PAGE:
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2 bizarre early signs of Parkinson’s disease


Symptoms such as loss of smell and acting out dreams due to REM Sleep Behavior Disorder put people at an 80% chance of developing Parkinson’s disease, or PD, within ten years.

Physicians with the Cedars-Sinai Movement Disorders Program explained these strange predictive symptoms at a recent Parkinson’s disease community event at the hospital’s Harvey Morse Conference Center in Los Angeles. PD is treated with deep brain stimulation and certain medications that mitigate the disease’s depletion of dopamine, a chemical messenger that contacts parts of the brain tasked with movement. At this time, there is no complete cure.

Few people who develop PD have genetic mutations, but both the loss of smell, known as hyposmia, and acting out during REM sleep are widely acknowledged to be accurate predictors for the disease. The Michael J. Fox Foundation for Parkinson’s Research is another organization seeking to better understand the relationship between smell loss, REM Sleep Behavior Disorder, and the onset of PD, which is typically caused by aging and environmental factors.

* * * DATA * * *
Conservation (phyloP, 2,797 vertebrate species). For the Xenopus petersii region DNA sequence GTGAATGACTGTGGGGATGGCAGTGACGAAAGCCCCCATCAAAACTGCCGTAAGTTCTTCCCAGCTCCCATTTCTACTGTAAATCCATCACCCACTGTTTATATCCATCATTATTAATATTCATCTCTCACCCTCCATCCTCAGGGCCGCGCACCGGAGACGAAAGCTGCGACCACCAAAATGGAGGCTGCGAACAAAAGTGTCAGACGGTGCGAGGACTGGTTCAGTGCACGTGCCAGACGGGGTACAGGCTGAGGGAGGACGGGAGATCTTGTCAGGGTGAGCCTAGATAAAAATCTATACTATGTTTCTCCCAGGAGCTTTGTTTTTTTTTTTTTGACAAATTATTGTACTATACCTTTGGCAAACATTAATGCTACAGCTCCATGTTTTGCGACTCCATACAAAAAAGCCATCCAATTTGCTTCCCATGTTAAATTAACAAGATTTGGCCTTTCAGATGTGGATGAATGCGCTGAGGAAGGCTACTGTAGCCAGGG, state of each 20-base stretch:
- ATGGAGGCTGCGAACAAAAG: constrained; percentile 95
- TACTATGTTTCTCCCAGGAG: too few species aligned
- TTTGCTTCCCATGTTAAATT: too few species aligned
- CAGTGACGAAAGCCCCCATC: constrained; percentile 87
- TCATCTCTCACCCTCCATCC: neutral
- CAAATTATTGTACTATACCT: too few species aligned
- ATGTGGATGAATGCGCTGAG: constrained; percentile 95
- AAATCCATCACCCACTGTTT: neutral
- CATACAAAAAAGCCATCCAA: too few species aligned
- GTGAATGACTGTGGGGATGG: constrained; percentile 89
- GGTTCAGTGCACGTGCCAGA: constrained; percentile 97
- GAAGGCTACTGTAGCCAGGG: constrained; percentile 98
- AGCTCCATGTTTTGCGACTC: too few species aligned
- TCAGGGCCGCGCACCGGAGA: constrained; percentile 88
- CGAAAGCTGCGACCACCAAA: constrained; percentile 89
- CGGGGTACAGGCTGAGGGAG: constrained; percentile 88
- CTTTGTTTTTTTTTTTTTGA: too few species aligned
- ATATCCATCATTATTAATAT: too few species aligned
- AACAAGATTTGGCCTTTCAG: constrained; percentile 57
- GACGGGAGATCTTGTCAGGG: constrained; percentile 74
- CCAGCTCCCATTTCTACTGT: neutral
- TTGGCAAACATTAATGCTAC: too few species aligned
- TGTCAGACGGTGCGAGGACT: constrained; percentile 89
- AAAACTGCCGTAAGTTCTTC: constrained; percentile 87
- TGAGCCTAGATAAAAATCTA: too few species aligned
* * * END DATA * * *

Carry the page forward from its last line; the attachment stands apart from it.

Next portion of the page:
According to the MJFF, “Early detection is a crucial step to understanding the causes of and developing better treatments for Parkinson’s disease. Even before the typical tremor and slowness of movements occur in PD, it may be possible to detect early changes in the brain and symptoms that are associated with PD. Loss of sense of smell is a common but little noticed symptom that may occur years before the onset of motor symptoms or a PD diagnosis.” Because of the strong connection, Michael J. Fox’s foundation includes hyposmia research in its flagship biomarker study of the disease.

REM Sleep Behavior Disorder causes nightmares in which patients believe they are being assaulted or chased, and respond to the dreams by screaming and thrashing about in their beds. Several studies using neuroimaging techniques have proven that the disorder is a risk factor for Parkinson’s disease. Researchers determined that dopamine levels dropped in these patients across several years, ultimately leading to a diagnosis of PD or other neurodegenerative diseases.

The goal for clinicians is to improve diagnostics and develop new therapies for PD that build upon early recognition of hyposmia and REM Sleep Behavior Disorder.

Edwin A. Boynton